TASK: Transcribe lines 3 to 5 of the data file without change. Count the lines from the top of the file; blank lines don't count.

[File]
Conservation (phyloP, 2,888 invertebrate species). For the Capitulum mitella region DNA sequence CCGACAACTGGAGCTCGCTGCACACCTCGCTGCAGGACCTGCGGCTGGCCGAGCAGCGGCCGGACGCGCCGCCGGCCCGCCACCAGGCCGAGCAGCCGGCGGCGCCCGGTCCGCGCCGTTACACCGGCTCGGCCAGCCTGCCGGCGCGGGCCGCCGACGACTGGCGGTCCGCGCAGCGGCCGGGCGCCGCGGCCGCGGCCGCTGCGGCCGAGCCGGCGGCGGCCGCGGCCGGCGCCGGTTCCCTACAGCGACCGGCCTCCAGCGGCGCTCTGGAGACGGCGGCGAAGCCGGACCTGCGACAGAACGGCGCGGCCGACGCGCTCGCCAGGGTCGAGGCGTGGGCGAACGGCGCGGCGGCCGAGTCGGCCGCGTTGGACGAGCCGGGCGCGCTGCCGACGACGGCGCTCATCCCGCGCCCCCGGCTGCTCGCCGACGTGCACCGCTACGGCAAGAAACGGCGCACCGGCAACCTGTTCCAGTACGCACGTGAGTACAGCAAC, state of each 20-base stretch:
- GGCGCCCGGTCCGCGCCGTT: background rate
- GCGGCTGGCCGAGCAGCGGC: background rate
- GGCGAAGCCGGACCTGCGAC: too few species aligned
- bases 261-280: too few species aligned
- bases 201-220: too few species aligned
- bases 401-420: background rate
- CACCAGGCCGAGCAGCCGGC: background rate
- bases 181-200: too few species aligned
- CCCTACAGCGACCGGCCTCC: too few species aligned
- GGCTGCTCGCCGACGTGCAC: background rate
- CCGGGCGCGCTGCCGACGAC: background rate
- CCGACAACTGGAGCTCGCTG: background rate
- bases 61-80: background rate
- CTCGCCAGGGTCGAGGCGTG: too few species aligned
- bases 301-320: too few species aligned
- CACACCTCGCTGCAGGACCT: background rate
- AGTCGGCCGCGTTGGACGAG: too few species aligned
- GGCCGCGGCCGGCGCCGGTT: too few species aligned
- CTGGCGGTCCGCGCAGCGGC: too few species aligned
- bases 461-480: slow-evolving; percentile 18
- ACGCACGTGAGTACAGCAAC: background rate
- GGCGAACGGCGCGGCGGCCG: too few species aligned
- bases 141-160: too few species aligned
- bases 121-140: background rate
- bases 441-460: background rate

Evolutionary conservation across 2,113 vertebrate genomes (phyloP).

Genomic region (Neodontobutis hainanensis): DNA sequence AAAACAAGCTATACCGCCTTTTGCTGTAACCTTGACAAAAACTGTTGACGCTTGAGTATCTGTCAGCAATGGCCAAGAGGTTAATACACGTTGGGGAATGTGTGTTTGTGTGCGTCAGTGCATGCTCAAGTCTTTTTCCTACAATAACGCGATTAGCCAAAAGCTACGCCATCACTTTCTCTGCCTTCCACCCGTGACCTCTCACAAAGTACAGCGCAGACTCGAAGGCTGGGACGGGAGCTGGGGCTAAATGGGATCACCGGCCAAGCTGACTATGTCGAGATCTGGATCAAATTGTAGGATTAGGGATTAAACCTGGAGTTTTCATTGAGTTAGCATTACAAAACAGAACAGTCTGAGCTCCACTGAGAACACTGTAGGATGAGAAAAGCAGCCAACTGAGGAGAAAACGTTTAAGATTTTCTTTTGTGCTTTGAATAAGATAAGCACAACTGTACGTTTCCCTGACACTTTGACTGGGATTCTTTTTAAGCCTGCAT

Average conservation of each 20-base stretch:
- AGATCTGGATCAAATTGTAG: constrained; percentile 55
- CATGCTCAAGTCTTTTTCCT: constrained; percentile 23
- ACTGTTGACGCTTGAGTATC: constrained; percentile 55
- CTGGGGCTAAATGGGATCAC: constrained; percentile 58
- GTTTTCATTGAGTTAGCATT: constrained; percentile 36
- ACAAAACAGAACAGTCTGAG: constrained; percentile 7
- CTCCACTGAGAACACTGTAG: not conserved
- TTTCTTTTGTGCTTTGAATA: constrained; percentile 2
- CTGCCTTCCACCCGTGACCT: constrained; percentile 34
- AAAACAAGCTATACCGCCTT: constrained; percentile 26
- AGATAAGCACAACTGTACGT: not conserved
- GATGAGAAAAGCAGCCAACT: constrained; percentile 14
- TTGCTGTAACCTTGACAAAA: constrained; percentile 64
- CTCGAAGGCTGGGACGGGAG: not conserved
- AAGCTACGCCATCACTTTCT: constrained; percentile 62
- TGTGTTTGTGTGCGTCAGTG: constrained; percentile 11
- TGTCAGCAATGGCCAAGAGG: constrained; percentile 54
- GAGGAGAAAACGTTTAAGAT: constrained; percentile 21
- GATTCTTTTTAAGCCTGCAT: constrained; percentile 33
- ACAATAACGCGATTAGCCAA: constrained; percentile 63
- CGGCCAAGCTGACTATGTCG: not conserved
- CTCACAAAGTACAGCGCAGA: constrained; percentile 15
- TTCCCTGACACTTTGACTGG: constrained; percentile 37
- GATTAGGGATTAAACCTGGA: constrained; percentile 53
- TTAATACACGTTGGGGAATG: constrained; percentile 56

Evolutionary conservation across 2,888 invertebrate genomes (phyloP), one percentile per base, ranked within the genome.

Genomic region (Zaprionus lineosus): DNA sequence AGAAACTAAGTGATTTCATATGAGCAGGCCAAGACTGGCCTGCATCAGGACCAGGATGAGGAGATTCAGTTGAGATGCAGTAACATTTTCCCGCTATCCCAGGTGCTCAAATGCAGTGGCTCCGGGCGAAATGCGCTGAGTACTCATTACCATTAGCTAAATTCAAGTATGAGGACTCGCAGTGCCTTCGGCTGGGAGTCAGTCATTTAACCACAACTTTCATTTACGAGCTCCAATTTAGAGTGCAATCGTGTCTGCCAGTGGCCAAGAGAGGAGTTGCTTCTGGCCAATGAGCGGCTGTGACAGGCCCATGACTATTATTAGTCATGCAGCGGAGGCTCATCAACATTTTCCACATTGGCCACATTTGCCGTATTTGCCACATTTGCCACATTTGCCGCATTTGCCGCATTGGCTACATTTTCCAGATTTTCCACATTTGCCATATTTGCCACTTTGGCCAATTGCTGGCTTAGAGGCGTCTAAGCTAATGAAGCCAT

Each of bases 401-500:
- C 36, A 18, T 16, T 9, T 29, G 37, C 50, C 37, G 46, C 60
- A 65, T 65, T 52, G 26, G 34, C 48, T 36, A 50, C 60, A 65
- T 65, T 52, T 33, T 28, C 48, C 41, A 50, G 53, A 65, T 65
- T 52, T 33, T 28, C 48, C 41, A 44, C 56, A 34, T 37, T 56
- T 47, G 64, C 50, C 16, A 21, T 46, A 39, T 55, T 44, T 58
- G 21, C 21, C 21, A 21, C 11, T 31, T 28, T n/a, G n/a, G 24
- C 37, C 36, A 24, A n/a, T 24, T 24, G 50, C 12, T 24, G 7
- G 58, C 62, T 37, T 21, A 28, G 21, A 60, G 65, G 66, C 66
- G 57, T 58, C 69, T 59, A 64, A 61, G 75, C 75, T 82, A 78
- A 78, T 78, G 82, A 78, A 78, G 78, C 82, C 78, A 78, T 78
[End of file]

- GCGGCTGGCCGAGCAGCGGC: background rate
- GGCGAAGCCGGACCTGCGAC: too few species aligned
- bases 261-280: too few species aligned